Small Business Owners: It's Time to Think BIG
As a small business owner, it's easy to get bogged down in the day-to-day operations of your business. You're constantly juggling tasks like managing inventory or staff, paying bills, and dealing with customer service issues. It can be challenging to find time to think about the big picture, let alone act on it. However, it's essential to think bigger if you want your business to grow and thrive. Now’s as good a time as any.
How Thinking Bigger Can Help You GrowHere are some reasons why thinking bigger is so important to your small business. Thinking bigger helps you:
- Set and achieve goals: If you're only focused on the day-to-day tasks of your business, you may not have a clear vision of where you want your business to be in the next year, five years, or ten years. By thinking bigger, you can set ambitious goals that inspire you and your team. These goals can help you stay focused and motivated, even when the going gets tough.
- Stay ahead of or stand out from the competition: When you're running a small business, it's easy to get stuck in a rut. You may be doing things the same way you've always done them. By thinking bigger, you can stay ahead of the curve and be a leader in your industry. When buyers look at you and what you offer versus what the competition has, you can make an impression if you’re focused on their needs, including what they’ll need in the future. It also gives you the ability to charge more than what others are doing because you’re offering what they don’t.
- Attract top talent: Talented employees want to work for companies that are innovative and forward-thinking. By thinking bigger and setting ambitious goals, you can create a culture that attracts the best and brightest employees.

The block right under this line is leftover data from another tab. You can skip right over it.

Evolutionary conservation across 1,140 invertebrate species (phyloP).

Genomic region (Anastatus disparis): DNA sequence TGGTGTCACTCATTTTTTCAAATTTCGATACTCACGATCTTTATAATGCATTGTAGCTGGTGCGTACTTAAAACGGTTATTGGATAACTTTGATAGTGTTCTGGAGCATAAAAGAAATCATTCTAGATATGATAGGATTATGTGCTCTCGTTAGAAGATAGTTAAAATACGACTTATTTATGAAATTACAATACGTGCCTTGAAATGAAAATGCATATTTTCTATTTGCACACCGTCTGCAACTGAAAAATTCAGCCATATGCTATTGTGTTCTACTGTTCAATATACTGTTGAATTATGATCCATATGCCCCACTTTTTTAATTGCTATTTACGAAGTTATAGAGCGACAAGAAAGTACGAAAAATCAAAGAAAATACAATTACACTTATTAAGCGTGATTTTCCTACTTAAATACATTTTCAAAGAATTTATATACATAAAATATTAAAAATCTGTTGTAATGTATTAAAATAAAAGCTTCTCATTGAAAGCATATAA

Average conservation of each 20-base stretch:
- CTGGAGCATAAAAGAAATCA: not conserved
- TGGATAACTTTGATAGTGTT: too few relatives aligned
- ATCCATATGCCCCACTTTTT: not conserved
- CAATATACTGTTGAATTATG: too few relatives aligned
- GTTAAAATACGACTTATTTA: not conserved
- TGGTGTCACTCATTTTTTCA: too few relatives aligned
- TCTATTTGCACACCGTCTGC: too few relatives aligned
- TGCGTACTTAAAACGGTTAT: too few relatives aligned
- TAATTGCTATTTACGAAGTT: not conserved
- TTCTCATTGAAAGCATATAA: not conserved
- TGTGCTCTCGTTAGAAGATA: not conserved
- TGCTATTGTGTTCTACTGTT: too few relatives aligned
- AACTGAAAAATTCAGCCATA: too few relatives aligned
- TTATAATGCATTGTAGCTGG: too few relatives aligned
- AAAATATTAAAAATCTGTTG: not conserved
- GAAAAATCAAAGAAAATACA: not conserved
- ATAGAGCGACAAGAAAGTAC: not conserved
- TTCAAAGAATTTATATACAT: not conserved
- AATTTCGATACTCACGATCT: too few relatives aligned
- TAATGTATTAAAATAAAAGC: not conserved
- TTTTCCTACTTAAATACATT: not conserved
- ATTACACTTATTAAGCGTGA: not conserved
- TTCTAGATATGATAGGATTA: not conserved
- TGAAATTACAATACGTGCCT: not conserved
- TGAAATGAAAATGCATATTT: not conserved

- Expand your customer base: If you're only focused on serving your existing customers, you may be missing out on opportunities to reach new markets. By thinking bigger, you can identify new customer segments, create new products or services, and expand your reach.
- Get recognized. Thinking big means you’re innovating and trying new things. Not only does this differentiate your business from the competition but also may help you get recognized, win awards, and receive additional publicity for your efforts. If you’re doing something that no one else has done, you may also find that people come to you for your expertise, which may translate to a spin-off business or consulting/expert/keynote opportunities.
So, how can you start thinking bigger as a small business owner?
5 Ways to Think BiggerTry these suggestions:
- Set aside time for strategic thinking: Schedule a regular time to think about the big picture of your business. This could be a weekly meeting with yourself or a brainstorming session with your team. Don’t expect the ideas to come just because you’re sitting at your desk waiting. Sometimes activity brings on strong ideas. Ever notice how walking, driving in your car, or taking a shower is often when the best ideas come to you? Make time for activities that help you think and be ready to capture your ideas on paper, on your phone, or through an audio recording.
- Focus on your core values and mission: Think about why you started your business in the first place and what you want to achieve in the long term. This can help guide your strategic thinking and decision-making.
- Look outside your industry for inspiration: Attend conferences or read books and articles about businesses in other industries. You may find ideas that you can adapt to your own business.
- Be willing to take risks: Thinking bigger often means taking risks and trying new things. Be willing to step out of your comfort zone and take calculated risks that have the potential to pay off big in the long run.
- Stop settling. One of the many reasons some business owners don’t take risks is because they figure staying with what they know is safer. It absolutely is. Just ask Blockbuster.
Thinking bigger is essential for small business owners who want to grow and thrive. Growth requires change and big efforts are more likely to yield big returns.
Christina Metcalf is a writer/ghostwriter who believes in the power of story. She works with small businesses, chambers of commerce, and business professionals who want to make an impression and grow a loyal customer/member base. She loves road trips, hates exclamation points, and wishes there was an AI tool for parenting so it could write a script for her.